Times of Malta -Shared perspectives from ‘64A, Flat 1’
Exhibition: Shared perspectives from ‘64A, Flat 1’ on a street in Xagħra, Gozo
Lydia Cecil and Seb Tanti Burlò document realities in Gozo
The title of the exhibition 64A, Flat 1, is the address of a residence and a shared studio in Xagħra, Gozo. “We were confined only in the sense that, because of the pandemic, we found ourselves and our minds concentrated on Gozo. We lived an unconfined life in the smallness of Gozo. Even within the pandemic restrictions, our experiences were fuller,” artists Lydia Cecil and Seb Tanti Burlò declare.
Burlò’s comments on the irony of it all
Burlò’s art brings to the fore the ironies in Maltese society. Rural Gozitan beauty is depicted as being tarnished by contaminants; his is a narrative regarding natural beauty succumbing to the devastation brought on by destructive policies; Burlò asks whether it is indeed possible for two contrasting realities, one of natural beauty and one of its impending destruction, to co-exist. Maybe we have arrived at a stage that satirical art reflects a fait accompli and just documents the hopelessness of it all, without any hope of engaging with general society, too blind and stupid to see the destruction going on around it. One can perhaps draw parallels between Burlò’s caricatural work and German artist George Grosz’s denunciation of decadent life in 1920s Berlin and the shortcomings of the Weimar Republic.
“My works caricature current realities, yet the more I do it, the more I feel that my exaggerated depictions may not be far off from the reality we are living,” the artist remarks.
He continues: “The comparison to George Grosz makes me blush. His work as well as his contemporary Otto Dix are some of the artists who have punched me in the back of the head, forcing me to look at and comment on aspects of society that are generally overlooked in the arts.”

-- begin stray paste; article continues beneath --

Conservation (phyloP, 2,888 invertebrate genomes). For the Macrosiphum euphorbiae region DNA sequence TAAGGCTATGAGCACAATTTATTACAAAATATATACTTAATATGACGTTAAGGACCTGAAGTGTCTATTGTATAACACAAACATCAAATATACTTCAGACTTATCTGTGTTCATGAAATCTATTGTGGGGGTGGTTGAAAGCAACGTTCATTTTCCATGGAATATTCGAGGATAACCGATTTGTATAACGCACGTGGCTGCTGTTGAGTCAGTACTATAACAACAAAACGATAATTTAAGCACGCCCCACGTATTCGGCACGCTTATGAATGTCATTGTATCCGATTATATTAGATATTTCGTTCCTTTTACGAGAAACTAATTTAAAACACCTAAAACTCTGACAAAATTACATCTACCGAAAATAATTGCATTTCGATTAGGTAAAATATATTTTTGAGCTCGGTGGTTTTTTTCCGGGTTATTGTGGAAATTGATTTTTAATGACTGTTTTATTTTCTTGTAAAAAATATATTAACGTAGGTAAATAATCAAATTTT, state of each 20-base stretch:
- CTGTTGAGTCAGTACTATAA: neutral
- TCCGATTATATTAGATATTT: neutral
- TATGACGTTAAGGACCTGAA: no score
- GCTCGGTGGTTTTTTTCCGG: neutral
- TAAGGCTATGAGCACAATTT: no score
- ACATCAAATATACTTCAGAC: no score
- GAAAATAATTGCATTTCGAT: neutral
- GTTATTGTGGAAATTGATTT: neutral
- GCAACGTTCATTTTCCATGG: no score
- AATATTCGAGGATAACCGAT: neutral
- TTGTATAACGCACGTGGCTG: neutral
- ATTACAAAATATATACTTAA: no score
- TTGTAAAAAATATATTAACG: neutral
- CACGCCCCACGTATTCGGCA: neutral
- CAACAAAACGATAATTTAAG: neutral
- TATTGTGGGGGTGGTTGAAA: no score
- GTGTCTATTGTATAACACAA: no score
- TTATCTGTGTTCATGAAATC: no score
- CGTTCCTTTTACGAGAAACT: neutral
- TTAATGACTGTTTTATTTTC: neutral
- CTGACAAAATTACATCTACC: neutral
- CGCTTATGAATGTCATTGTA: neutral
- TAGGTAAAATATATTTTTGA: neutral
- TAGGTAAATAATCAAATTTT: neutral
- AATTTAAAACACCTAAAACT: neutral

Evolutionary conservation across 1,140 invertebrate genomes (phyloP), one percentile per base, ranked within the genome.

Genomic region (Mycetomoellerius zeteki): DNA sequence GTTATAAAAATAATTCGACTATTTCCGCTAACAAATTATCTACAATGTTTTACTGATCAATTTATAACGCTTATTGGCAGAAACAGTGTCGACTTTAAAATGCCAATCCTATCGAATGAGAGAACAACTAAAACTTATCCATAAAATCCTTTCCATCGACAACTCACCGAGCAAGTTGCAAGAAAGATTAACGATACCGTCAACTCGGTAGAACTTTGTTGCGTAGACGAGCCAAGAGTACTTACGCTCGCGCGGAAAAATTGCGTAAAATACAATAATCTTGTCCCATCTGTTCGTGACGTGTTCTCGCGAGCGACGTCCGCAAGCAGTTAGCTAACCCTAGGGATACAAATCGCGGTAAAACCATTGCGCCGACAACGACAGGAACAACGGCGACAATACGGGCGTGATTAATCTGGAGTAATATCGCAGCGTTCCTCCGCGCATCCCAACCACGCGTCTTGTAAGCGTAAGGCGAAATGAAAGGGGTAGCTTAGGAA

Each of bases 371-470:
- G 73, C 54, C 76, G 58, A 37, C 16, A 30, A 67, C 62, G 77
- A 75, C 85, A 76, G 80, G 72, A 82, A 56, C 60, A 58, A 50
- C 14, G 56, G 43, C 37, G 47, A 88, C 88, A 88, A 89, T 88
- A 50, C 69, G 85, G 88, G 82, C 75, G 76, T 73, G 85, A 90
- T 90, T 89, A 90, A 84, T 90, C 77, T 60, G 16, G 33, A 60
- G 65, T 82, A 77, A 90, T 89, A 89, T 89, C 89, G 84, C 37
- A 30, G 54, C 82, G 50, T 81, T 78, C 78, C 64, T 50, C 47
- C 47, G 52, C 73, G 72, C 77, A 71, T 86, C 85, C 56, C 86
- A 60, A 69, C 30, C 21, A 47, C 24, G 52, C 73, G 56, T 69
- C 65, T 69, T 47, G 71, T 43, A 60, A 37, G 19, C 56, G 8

Grosz and Dix investigated the rot at the basis of German society of the 1920s. These two major artists, together with Max Beckmann and Christian Schad, were the main protagonists of Neue Sachlichkeit, the ‘New Objectivity’ movement whose paintings were a savage satire on the German reality and on the human condition in the aftermath of World War I and on the weak and ineffectual Weimar Republic.
“We may not be living during a world war with all its devastation and inhumanity, but we are currently living another war, with similar tones of vulgarity and destruction; natural beauty decimated by our wanton greed,” claims Burlò.
“The climate of corruption that has captured the state of Malta. The assassination of journalist Daphne Caruana Galizia and others throughout Europe and the world; the international and intentional decay of democracy; and the over-arching climate crisis. We are very much living through a war. The reality we have constructed for ourselves is wondrous in its achievements but mortifying in its failings,” he ruefully observes.
However, paintings like Larinġ ta’ San Blas u Beatrice and Lumi ta’ Leon u Cabbage seem to suggest that one can still find pockets of a past, dreamy Gozo, and its rural innocence and genuineness within the domestic comfort.
“There are many pockets of beauty still left to enjoy and to live within. Yet they are rarer to come by, as they succumb to our notions of ‘development’ and ‘progress’.
“These two paintings are both nostalgic depictions of idealised memories of things past, and truthful renderings of the present. The fruit in these two still life paintings are the produce of Gozitan farmers who for generations lovingly tended and nurtured their land,” the Maltese artist affirms.
“Cabbage was our semi-adopted stray cat, so named because she was white like the cabbage white butterflies we saw on our terrace,” remarks Lydia Cecil, Burlò’s partner and co-exhibitor.
We were confined only in the sense that, because of the pandemic, we found ourselves and our minds concentrated on Gozo
Burlò’s work as a newspaper cartoonist is more minimal and monochromatic, maybe chromatically mirroring the local political and social situations. They are more like parts of comic strips, including both picture and text, thus defining the context and passing on a direct and unequivocal message.
“Neither mediums seem to be effective in their deliverance, since the message does not seem to be getting through. It could be that the audience is indifferent to what I am trying to say, or maybe it is I who has gotten it terribly wrong. Still, I keep on trying,” concludes Burlò.
Lydia Cecil and portraits of vulnerability